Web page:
| ||When It’s Broke – Fix It: Reforming Irrevocable Trusts To Change Tax Consequences |
F. Ladson Boyle*
* Professor of Law, University of South Carolina School of Law; College of Charleston, B.S., 1969; University of South Carolina School of Law, J.D., 1974; New York University School of Law, LL.M. in Taxation, 1975. The author wishes to acknowledge the editorial assistance of Stephanie G. Flynn, Lee Osteen, Kyle Thompson, Austin Hood, and Professor Alan Medlin.
Several old sayings have a great deal of meaning to lawyers and taxpayers. One is, “nobody is perfect,” or said another way, everyone makes mistakes. The other saying, “If it ain’t broke, don’t fix it,” as a corollary: if it is broke, fix it. In the estate planning arena, these two sayings may be combined to yield an important axiom: mistakes happen and trying to correct them is important.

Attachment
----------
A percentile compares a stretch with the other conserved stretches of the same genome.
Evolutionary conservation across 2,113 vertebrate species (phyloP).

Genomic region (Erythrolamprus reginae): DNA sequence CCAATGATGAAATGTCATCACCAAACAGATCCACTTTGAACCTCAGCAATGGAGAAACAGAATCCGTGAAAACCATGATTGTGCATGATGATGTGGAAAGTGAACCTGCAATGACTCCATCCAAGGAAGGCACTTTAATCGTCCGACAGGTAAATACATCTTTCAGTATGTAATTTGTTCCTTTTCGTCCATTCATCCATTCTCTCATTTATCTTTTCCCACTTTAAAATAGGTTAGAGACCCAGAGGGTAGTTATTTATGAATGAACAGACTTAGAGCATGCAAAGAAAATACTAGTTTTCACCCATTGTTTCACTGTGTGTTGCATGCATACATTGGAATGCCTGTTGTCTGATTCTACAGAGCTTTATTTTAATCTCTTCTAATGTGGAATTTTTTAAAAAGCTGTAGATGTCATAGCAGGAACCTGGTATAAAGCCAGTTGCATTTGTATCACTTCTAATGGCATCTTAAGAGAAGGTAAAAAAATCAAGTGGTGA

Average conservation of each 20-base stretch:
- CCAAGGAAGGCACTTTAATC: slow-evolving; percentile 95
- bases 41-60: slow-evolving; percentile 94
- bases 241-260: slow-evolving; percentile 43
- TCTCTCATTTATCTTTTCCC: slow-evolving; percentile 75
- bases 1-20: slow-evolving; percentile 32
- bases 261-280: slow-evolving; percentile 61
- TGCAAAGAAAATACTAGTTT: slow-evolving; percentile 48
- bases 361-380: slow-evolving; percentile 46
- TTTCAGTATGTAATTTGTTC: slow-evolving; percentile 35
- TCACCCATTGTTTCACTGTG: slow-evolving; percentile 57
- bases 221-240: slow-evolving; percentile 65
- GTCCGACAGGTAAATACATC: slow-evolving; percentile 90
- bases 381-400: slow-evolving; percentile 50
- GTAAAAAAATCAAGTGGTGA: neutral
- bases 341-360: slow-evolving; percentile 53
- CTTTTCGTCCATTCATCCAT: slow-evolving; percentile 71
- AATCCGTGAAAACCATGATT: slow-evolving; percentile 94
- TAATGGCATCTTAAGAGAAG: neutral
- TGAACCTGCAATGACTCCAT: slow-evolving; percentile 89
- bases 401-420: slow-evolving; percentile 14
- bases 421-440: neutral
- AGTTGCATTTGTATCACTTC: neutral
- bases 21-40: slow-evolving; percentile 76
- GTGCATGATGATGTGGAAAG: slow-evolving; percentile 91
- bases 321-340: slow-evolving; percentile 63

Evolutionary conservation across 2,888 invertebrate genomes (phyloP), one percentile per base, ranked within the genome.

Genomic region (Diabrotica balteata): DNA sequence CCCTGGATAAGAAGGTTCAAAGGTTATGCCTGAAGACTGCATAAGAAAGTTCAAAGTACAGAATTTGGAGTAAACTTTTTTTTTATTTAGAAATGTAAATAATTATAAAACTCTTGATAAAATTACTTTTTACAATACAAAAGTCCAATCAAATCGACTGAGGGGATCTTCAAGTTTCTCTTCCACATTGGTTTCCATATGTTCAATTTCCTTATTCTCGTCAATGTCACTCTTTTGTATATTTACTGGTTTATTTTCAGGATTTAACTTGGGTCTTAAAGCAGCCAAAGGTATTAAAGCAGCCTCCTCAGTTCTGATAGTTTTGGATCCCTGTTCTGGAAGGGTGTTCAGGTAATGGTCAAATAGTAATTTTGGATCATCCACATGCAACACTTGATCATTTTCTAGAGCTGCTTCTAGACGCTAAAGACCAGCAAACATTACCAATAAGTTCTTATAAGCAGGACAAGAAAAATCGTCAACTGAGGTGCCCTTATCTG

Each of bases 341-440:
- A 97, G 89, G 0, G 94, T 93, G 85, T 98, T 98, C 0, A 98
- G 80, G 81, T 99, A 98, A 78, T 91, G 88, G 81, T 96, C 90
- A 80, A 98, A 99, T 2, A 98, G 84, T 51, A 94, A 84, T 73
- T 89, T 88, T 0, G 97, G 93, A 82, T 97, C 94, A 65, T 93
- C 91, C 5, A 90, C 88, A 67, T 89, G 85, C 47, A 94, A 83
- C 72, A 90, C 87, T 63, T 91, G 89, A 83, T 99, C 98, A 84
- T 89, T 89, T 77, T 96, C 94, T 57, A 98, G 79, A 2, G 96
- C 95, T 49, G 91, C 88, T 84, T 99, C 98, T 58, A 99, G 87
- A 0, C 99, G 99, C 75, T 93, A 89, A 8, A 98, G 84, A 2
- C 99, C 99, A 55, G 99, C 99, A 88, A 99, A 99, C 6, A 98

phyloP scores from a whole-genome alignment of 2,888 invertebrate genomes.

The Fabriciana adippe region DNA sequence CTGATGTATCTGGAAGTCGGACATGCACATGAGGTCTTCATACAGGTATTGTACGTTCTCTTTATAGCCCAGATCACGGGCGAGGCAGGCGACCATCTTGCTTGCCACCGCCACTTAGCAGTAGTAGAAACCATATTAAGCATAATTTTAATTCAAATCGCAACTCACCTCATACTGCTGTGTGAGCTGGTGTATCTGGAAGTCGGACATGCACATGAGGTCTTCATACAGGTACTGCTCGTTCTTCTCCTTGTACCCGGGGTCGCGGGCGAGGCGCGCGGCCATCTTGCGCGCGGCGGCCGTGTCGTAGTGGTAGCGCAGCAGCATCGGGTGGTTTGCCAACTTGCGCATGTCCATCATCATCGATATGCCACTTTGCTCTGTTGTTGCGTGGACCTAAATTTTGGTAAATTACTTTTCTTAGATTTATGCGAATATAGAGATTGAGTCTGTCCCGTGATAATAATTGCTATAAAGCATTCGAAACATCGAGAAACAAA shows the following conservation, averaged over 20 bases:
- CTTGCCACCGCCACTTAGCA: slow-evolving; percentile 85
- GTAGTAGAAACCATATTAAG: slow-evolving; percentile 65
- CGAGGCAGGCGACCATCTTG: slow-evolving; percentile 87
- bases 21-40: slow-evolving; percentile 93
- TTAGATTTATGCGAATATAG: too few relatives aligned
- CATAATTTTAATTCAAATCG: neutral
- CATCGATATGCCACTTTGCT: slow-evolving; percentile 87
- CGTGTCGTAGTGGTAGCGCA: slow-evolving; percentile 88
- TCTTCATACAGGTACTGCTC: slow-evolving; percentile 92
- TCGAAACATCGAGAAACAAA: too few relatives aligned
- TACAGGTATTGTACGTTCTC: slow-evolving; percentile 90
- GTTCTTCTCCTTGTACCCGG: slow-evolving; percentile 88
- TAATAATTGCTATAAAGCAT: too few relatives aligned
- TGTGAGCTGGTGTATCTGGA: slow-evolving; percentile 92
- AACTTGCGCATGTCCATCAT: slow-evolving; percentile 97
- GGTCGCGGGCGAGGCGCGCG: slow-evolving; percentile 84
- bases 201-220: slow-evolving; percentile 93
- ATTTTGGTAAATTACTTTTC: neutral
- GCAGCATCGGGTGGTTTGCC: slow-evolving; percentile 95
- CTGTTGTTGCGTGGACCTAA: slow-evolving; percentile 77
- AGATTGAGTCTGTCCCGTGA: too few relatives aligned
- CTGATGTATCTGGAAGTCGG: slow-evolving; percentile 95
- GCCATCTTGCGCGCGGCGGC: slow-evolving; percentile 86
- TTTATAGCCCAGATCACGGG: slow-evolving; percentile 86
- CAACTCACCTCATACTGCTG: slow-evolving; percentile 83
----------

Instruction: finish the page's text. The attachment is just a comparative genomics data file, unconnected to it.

The path to fixing estate planning mistakes requires analysis to determine what errors state courts can remedy and when the Service will accept the modification for tax purposes. This article will examine when state courts may reform irrevocable trusts and when the Service will accept the reformation, or when federal courts have forced acceptance. Moreover, it will propose reformation guidelines that Congress or the federal courts should adopt to provide relief for marital deduction problems similar to the relief granted charitable gifts.
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